The US attorney has been scrutinizing alleged false statements McCabe made to investigators regarding his involvement in a newspaper report about an investigation into the Clinton Foundation published days before the 2016 presidential election.
      The US attorney, Jessie Liu, recommended that McCabe should be indicted, and in a meeting with Deputy Attorney General Jeffrey Rosen at the Justice Department last month, McCabe’s attorneys argued against that recommendation, one of the sources said.

      On Thursday, a senior DOJ official sent McCabe’s legal team an email saying that that appeal had been rejected, according to a second person who is close to the legal team.
      McCabe has said he never intentionally misled anyone. His attorneys say that any charges against him would be driven by politics and retaliation from President Donald Trump for the FBI’s scrutiny of his administration.
      McCabe is a CNN contributor

        1. Safe spaces for everybody!!!! except for Sean Spicer?


          Students protest Sean Spicer campus talk: ‘makes me really scared’

          Teach-in offered as alternative event, protest of talk planned

          Former White House Press Secretary Sean Spicer is scheduled to speak at Northeastern Illinois University today, a visit that is prompting outrage as students say they feel unsafe, and both students and faculty organize a protest and host an alternative teach in.

          Spicer, who served under President Donald Trump, is set to speak about about the upcoming presidential election alongside former chair of the Democratic National Committee, Donna Brazile, for the “Politics, Press, and the Presidential Election” panel.

          Members of a Facebook group called “Rally to Stop Sean Spicer at NEIU” plan to hold a protest to show public opposition to the former press secretary’s presence. They describe themselves as a coalition of students, faculty, staff and alumni.

          “NEIU should not provide a home for white nationalism and other forms of bigotry,” the group states. “As members of racial, ethnic, and religious minorities, as queer people, trans and non-binary people, and women, as undocumented students, and as allies to all of these oppressed groups, we wish to explicitly express our fear in the face of the escalating right-wing violence in this country and around the world. We see the policies and rhetoric of the Trump administration—including the role Spicer took early in this administration—as drivers of this violence.”

          Late last month, the Student Government Association hosted a town hall where reportedly 30 students, faculty and others issued their grievances with Spicer speaking on campus.

          The campus newspaper the Northeastern Independent reports that during the event, student Isaac Krantz-Perlman was the first to speak up about the “underlying fear felt by other students in the room.”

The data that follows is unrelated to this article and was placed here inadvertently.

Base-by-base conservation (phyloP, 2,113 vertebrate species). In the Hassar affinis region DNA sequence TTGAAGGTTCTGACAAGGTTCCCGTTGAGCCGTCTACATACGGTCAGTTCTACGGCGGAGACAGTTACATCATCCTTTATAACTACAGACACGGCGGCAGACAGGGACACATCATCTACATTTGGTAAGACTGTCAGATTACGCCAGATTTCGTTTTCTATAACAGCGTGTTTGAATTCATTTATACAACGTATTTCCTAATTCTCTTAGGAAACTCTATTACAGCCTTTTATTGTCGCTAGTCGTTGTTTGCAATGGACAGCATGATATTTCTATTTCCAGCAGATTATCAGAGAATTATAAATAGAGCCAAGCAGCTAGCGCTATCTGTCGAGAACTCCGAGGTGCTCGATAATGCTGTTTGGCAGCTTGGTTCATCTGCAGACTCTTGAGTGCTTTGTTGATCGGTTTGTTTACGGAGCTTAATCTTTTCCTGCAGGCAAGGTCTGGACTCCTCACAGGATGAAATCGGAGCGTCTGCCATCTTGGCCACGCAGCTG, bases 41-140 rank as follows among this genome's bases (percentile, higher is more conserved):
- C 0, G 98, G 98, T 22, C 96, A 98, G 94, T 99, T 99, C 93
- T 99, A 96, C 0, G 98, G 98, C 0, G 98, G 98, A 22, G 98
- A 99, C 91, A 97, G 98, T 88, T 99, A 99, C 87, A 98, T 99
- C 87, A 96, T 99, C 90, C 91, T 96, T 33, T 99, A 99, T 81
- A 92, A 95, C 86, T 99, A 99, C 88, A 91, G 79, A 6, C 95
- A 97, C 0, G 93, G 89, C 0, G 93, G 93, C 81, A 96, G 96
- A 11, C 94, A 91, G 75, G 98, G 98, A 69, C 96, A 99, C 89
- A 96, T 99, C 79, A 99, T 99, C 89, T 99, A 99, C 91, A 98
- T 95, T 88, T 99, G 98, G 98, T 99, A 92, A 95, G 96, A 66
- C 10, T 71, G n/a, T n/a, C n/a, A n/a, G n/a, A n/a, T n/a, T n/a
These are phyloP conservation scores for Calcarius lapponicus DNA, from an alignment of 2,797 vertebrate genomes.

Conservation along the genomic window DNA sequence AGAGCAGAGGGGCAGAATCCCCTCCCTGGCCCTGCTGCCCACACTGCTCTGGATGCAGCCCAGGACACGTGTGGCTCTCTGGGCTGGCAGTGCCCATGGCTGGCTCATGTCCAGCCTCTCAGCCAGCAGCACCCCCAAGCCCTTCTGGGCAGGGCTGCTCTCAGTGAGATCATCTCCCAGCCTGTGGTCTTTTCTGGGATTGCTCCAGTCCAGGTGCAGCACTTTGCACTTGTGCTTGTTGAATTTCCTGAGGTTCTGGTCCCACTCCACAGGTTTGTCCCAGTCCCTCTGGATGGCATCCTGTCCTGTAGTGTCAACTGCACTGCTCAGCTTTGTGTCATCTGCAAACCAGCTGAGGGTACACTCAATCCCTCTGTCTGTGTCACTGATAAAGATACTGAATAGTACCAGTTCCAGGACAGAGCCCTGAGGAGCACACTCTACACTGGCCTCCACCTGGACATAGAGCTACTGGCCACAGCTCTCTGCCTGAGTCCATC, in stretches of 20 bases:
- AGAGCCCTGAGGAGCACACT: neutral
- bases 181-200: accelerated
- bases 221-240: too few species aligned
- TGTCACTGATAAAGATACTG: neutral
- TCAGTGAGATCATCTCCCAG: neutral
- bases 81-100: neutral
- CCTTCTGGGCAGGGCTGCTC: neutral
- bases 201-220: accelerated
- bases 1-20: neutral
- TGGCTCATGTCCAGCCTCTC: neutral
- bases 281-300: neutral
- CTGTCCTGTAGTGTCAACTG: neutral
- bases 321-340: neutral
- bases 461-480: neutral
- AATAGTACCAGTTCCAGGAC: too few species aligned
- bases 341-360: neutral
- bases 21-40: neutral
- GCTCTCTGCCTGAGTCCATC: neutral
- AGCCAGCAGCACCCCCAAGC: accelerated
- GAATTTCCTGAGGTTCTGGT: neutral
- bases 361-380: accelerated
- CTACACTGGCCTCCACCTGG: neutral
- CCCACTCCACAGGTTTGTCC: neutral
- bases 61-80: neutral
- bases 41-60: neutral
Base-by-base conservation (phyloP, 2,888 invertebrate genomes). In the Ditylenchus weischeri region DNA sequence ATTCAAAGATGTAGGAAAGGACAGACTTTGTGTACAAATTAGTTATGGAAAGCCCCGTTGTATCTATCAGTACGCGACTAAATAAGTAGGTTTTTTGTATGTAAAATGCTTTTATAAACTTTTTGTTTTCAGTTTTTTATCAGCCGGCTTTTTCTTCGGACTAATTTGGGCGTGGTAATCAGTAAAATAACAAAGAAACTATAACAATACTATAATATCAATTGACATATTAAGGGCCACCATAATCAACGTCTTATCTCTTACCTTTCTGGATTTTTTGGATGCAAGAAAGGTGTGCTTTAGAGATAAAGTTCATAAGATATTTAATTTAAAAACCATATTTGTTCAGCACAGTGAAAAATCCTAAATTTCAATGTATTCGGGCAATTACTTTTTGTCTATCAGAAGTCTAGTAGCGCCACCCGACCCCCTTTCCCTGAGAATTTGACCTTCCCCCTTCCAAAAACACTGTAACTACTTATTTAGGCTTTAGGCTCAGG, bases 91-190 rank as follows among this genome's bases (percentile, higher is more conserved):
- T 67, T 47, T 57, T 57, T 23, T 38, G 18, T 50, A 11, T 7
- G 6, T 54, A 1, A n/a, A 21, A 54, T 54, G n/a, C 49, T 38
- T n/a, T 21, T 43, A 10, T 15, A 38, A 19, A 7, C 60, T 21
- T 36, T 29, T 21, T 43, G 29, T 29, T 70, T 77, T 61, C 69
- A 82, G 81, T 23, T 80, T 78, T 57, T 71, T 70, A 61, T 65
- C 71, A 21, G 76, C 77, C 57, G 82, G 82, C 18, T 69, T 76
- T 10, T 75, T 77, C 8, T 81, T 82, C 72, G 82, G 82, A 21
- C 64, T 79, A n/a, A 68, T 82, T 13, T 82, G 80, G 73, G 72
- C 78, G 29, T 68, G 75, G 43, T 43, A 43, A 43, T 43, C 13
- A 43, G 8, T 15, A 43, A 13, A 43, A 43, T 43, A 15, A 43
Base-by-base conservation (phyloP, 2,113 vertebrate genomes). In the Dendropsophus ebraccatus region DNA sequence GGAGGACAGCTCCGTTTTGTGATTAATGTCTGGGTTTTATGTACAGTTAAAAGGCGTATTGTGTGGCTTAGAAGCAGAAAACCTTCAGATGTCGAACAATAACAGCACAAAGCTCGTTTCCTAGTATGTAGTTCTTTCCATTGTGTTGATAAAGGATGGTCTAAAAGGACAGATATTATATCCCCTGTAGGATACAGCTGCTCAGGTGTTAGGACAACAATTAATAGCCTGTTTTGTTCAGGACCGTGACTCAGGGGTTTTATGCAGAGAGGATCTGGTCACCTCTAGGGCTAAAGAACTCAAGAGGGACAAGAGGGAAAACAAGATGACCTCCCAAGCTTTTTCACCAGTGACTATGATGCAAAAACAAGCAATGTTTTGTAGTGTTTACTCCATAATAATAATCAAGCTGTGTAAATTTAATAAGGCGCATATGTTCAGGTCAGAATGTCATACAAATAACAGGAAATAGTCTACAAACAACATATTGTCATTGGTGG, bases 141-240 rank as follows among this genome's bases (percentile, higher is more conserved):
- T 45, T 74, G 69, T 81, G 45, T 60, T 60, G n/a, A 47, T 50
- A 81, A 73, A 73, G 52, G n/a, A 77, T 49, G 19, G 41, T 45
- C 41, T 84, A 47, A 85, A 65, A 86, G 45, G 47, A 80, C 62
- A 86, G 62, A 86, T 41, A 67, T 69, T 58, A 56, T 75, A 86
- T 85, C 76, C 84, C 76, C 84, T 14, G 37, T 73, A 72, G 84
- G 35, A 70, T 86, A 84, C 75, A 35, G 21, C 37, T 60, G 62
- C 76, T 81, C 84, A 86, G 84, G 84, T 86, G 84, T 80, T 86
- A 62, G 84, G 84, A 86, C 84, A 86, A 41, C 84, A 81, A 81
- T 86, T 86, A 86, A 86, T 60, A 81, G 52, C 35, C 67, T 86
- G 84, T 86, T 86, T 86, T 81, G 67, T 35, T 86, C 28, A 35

“I’m Jewish, I see a lot of people in the space who are targets, not just of Trump, but of the rising white supremacist violence that’s happening in our country right now. That makes me really scared,” he said.

          “You give these people who push violent policies like concentration camps, like a border wall, like a Muslim ban, coverage,” he added. “And when you give these people coverage, on any platform, large or small, I think that encourages violence and helps make their ability to grow that much better.”

          And an undocumented student by the name of Gabriela Loredo questioned why the university would invite someone that would “attack” her in her “safe space.”

          Meanwhile, Brett Stockdill, a professor of sociology at Northeastern Illinois, told the Chicago Tribune he was “horrified” when he learned Spicer was set to speak on campus, and that his peers had the same reaction.

          But demands for university President Gloria Gibson to disinvite Spicer were rejected.

          With that, an alternative teach in was hosted Wednesday by the Student Government Association and the Academic Affairs and Student Affairs departments.

          “The intention of this discussion was not to compete with the Spicer/Brazile lecture, but rather to inform and equip students with a balance of empathy and information regarding the speakers and NEIU as a cohesive student body before the lecture took place,” the Independent reports.

          Nancy Matthews, a professor of social justice and gender studies, stated the event’s aim was to give the aggrieved among the campus community a chance to speak out, the newspaper reported. A follow-up event is slated for Sept. 17, the Independent reports.

          University spokesperson Michael Hines, the campus police department, and Spicer could not be reached Tuesday and Wednesday for comment by The College Fix.

          Previous speakers that NEIU has hosted include Rev. Jesse Jackson and scholar Cornel West.

          Northeastern Illinois University is paying $50,000 in speaking fees to Spicer and Brazile for their talk, WBEZ reports, adding a wealthy alumnus is funding the event and no taxpayer money will be used.